In his report on the research, van Nimwegen emphasized that he controlled for variations in the participants’ fundamental cognitive skills. It was the differences in the design of the software that explained the differences in performance and learning. The subjects using the bare-bones software consistently demonstrated “more focus, more direct and economical solutions, better strategies, and better imprinting of knowledge.” The more that people depended on explicit guidance from software programs, the less engaged they were in the task and the less they ended up learning. The findings indicate, van Nimwegen concluded, that as we “externalize” problem solving and other cognitive chores to our computers, we reduce our brain’s ability “to build stable knowledge structures” - schemas, in other words - that can later “be applied in new situations.” A polemicist might put it more pointedly: The brighter the software, the dimmer the user.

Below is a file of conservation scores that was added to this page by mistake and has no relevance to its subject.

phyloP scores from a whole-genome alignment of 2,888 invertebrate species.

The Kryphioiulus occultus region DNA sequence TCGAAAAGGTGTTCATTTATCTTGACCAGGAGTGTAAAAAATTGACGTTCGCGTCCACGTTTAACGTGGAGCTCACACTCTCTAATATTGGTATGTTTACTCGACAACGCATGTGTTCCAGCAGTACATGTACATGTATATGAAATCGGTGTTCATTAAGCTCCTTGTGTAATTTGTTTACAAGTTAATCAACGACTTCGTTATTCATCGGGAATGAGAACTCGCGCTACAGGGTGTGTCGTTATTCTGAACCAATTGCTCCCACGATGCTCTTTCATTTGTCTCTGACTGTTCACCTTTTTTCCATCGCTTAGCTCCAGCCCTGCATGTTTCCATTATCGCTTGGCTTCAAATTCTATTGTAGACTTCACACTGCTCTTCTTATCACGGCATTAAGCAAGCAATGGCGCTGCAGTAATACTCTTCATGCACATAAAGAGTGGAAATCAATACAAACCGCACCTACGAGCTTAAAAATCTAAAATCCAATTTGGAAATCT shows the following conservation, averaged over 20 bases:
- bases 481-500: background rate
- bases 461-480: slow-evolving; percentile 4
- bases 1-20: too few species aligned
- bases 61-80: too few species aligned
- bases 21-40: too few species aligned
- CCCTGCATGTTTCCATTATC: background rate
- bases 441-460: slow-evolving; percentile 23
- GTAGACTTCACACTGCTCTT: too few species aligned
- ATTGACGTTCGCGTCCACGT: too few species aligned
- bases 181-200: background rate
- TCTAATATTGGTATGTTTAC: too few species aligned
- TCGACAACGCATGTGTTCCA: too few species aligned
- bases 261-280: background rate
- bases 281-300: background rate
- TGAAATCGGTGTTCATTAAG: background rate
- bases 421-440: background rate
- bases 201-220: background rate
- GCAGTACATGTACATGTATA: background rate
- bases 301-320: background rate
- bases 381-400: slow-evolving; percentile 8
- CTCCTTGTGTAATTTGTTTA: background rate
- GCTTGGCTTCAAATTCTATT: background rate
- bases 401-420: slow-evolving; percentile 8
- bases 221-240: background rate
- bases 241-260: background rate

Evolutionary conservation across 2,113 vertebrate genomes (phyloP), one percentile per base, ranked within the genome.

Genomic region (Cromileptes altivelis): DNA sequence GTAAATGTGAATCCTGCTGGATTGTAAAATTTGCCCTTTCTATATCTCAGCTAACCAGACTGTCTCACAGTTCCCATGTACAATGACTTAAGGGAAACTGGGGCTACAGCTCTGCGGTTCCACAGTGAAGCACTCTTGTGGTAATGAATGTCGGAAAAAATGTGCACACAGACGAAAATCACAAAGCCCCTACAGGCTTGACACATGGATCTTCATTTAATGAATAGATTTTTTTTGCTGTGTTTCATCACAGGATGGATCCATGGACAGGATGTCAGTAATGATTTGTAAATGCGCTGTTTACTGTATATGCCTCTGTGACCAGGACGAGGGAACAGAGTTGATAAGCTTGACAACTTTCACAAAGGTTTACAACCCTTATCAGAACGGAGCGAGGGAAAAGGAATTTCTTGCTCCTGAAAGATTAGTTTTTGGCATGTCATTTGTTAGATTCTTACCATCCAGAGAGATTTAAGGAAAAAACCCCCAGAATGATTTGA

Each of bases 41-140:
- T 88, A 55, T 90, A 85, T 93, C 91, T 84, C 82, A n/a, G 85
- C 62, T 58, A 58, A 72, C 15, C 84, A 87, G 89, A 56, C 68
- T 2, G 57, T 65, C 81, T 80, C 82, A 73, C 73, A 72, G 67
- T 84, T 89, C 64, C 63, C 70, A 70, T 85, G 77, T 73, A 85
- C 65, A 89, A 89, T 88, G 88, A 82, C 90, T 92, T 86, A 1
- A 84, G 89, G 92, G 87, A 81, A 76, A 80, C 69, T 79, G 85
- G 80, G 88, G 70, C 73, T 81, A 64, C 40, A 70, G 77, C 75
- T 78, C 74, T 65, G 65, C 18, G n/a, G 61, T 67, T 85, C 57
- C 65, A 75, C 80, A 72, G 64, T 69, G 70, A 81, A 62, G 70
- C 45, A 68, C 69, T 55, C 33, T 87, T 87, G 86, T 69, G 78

Sunday, March 20, 2016

Use Unconscious Thoughts for Complex Problems (Paper Reading Note)


While I was reading “The Shallow”: What the Internet Is Doing to Our Brains, one paper was mentioned. As it suggests that unconscious thoughts offer better decision on complex problem, I am curious about it. Here is my study note of the paper, “Think Different: The Merits of Unconscious Thought in Preference Development and Decision Making”.

Conclusion: unconscious is good at making complex decisions.

  • The problem is that it feels wrong to make such an important decision so quickly.
  • Both conscious and unconscious systems can be very fast, slow, smart, or stupid. It all depends on what they are asked to do.
  • One needs enough processing capacity to deal with large amount of information, and one needs skills sophisticated enough to integrate information in a meaningful and accurate way.

Processing Capacity

  • Maximum amount of information thatch be kept under conscious scrutiny at any given time is about seven units (4060 bits per second), which is low.
  • The capacity of the entire human system is about 11,200,000 bits (including visual system, etc).
  • More elaborate, normative strategies only work well when all information is taken into account.

The Skills to Think

  • That is the integration of information in a meaningful way.